Wild Crafting Blackberry Leaf

December 19, 2018

Wild Crafting Blackberry Leaf - Oakwood Natural Living

Blackberries grow wild here in Florida and if you happen to come across some that are in a safe area (away from the highways and drainage), then grab yourself a paper bag, a pair of gloves and scissors or snips!

Blackberry leaves are full of flavonoids, vitamins, and antioxidants.  In addition, it aids in the relief of skin rashes, diarrhea, sore throats and more.

Young blackberry leaves have high levels of antioxidants, an oxygen radical absorbance capacity, according to a study conducted by the USDA - Agricultural Research Service and published in the “Journal of Agricultural Food Chemistry” in February, 2000.

The USDA study found that the leaves of blackberry and raspberry, the portion of the plant used in tea, were higher in antioxidant compounds than the berries of either fruit.

Blackberry leaves should be picked in the early morning and just before they are ready to bloom. Pick the newest youngest leaves at the top and ends of the bush. They can be used fresh for tea or can be dried.  Remove the leaves from the stems and dry the leaves in a single layer on a paper plate or in a shallow basket.  In a few days, when the leaves are completely dry and crumble easy, collect them and store in a jar with a tight fitting lid.  Keep the leaves whole until ready to use.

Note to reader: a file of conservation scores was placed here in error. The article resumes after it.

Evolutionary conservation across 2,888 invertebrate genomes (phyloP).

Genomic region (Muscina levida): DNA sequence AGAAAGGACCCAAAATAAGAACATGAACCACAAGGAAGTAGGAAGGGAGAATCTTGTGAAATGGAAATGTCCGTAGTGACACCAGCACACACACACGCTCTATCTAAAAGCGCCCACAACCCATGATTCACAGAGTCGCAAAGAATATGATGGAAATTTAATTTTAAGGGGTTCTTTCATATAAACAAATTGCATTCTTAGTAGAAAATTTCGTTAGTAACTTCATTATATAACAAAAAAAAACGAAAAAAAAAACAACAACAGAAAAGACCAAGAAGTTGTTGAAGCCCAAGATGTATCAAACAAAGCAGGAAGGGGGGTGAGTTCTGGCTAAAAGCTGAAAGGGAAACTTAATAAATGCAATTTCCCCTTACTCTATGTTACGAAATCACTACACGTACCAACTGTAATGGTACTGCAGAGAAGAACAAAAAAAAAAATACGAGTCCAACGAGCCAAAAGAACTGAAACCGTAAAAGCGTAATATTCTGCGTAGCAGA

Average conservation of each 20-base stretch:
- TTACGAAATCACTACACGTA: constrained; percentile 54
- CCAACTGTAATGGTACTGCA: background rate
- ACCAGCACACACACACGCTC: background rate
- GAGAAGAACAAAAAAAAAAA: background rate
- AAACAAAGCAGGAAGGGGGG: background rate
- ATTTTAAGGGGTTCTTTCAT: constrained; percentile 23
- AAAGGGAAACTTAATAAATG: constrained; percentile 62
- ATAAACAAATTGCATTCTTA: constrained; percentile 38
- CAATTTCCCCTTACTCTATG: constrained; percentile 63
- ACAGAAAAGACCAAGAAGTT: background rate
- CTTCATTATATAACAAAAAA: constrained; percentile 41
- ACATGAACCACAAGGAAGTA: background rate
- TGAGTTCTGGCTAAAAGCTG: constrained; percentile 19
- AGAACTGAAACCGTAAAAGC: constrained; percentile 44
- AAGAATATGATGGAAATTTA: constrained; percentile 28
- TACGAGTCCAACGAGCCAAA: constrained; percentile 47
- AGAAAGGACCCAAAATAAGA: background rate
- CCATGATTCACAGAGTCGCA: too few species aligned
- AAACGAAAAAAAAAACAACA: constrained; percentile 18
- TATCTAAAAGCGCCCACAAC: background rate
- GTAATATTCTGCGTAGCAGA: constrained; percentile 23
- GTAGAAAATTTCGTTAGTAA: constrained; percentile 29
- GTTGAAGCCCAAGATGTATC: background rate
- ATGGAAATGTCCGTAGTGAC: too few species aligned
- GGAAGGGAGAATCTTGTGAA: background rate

To make a tea, use two teaspoons of crumbled dried leaves per one cup of water. Steep the herb in just boiling water for 8 minutes, covered.  Strain and enjoy.

Make a double dose to treat diarrhea, drinking a cupful every hour as needed.

Blackberry leaf tea is beneficial for general health, diarrhea, mouth ulcers, gingivitis, sore throats, colds and fever. 

Use fresh blackberry leaf tea as a therapeutic gargle.

Make a double dose brew and pour it into your bathwater, do a foot soak or use it as a final hair rinse.

Add a small handful of bruised fresh leaf to spring water and infuse over night for an antioxidant herbal water.

Use 8 tablespoons of dried leaf to make a gallon of iced herbal tea.

Due to the large amount of tannins , do not drink large amounts of blackberry tea if you suffer from any type of liver disease without talking to your medical practitioner first. 

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